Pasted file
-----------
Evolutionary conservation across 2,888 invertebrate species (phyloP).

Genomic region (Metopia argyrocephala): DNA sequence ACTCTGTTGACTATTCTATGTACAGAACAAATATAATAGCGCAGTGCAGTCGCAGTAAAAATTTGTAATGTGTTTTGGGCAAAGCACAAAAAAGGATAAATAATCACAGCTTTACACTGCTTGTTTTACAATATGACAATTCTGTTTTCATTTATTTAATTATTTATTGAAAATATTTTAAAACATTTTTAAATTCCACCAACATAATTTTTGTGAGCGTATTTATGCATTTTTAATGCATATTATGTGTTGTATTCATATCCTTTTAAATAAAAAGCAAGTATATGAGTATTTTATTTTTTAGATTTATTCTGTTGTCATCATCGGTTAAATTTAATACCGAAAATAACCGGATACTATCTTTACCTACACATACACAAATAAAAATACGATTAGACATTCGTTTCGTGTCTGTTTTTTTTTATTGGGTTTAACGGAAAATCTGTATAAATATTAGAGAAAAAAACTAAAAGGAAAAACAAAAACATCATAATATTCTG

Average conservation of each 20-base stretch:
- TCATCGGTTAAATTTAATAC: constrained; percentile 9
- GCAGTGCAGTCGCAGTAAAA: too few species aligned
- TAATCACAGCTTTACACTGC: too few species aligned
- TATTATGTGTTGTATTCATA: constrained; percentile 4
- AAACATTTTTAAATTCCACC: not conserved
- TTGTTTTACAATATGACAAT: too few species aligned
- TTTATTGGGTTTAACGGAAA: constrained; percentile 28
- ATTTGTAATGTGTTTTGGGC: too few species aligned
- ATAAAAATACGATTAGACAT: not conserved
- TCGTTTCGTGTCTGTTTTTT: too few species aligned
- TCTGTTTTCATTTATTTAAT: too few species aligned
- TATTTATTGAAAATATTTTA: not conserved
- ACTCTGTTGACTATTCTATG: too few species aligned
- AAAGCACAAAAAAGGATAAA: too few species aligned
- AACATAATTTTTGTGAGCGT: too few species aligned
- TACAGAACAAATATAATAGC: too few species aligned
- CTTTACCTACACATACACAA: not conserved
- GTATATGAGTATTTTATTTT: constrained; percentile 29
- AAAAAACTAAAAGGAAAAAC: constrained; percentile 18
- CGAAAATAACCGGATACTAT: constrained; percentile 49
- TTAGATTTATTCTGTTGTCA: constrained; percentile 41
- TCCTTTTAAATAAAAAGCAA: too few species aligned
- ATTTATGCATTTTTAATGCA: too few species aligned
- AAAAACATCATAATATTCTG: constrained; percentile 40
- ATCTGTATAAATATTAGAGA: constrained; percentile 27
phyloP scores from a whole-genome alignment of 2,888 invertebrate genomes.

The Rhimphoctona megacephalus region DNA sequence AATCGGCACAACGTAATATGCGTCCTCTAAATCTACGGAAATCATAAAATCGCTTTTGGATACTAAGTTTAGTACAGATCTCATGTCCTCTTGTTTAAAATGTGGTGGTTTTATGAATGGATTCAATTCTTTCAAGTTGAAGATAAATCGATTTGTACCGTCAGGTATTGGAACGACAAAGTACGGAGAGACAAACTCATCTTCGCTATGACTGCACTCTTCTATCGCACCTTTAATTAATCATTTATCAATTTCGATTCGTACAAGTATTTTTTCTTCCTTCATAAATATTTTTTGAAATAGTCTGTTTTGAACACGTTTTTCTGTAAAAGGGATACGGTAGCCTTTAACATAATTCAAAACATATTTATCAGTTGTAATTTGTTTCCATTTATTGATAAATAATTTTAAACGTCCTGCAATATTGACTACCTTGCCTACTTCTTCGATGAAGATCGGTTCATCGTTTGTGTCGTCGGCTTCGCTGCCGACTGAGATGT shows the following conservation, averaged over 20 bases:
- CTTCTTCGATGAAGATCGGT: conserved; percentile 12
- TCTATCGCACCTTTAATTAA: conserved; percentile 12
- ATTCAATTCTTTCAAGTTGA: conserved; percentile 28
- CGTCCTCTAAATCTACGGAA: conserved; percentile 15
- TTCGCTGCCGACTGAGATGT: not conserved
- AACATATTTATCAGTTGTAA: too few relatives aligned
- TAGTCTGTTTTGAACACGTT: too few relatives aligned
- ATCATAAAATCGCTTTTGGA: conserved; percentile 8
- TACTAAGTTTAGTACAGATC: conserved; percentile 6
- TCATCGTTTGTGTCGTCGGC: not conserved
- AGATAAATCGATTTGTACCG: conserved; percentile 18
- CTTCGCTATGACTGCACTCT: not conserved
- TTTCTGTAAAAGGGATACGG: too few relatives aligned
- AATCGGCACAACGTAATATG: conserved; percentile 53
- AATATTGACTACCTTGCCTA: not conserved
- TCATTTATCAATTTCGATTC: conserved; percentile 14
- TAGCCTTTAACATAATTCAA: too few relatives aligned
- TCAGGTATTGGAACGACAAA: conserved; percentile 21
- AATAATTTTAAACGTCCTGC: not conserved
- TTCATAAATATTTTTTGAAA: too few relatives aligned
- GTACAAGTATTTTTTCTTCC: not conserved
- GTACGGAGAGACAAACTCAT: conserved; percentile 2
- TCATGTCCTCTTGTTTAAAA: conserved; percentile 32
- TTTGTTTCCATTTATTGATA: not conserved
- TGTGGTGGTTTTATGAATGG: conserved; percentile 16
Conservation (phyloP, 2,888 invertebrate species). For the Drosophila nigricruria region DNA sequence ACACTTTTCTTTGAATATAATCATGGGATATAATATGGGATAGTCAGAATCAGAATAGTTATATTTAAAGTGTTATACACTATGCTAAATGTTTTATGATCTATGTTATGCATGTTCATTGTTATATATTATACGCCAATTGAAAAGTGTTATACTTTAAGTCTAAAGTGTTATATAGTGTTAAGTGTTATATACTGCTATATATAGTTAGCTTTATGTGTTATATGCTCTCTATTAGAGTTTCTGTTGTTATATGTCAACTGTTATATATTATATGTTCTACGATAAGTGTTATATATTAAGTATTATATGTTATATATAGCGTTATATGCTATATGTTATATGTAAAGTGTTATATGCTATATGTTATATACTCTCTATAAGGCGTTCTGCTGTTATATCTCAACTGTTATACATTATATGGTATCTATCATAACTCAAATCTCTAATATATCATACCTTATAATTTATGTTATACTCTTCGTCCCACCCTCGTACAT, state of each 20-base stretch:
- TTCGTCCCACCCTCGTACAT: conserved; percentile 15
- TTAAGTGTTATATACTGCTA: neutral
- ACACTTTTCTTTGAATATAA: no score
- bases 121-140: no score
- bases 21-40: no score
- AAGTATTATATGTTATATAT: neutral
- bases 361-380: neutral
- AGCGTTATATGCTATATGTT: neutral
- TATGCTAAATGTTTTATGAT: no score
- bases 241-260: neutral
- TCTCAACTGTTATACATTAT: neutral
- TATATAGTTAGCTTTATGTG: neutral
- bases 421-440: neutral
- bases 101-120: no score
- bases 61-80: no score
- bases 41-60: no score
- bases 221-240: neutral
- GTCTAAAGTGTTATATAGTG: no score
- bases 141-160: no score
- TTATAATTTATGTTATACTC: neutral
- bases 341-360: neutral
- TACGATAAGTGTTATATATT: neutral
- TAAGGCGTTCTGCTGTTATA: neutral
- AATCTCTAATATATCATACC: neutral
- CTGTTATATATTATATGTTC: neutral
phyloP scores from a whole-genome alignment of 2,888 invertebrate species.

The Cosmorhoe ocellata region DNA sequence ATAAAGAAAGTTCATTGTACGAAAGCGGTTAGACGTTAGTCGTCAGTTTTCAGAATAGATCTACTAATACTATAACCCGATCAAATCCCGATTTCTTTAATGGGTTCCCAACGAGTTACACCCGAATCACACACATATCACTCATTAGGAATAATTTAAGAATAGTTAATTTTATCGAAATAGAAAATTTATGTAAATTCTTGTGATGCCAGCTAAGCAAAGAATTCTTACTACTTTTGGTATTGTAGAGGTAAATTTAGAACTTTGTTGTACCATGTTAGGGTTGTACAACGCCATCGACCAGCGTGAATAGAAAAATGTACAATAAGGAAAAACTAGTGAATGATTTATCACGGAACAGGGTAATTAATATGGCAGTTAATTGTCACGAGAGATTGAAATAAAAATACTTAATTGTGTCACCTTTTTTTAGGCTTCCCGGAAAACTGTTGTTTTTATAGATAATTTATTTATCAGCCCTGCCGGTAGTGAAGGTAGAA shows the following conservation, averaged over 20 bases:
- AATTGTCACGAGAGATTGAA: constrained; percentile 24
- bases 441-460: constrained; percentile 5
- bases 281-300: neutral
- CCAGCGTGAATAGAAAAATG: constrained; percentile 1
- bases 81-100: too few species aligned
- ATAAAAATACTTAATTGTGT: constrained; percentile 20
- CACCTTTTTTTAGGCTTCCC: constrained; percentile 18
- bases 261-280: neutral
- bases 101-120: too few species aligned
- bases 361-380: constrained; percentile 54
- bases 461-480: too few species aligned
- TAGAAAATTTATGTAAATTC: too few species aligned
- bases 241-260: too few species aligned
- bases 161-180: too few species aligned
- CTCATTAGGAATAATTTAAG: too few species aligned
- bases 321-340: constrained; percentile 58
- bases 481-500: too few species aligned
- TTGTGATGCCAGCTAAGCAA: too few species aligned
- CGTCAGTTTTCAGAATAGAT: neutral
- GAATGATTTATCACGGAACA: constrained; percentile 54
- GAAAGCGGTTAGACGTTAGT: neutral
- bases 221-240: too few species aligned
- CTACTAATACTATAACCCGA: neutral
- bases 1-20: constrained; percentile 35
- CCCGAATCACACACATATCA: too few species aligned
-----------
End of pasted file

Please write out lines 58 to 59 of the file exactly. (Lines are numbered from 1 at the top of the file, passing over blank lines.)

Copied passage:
- TTAAGTGTTATATACTGCTA: neutral
- ACACTTTTCTTTGAATATAA: no score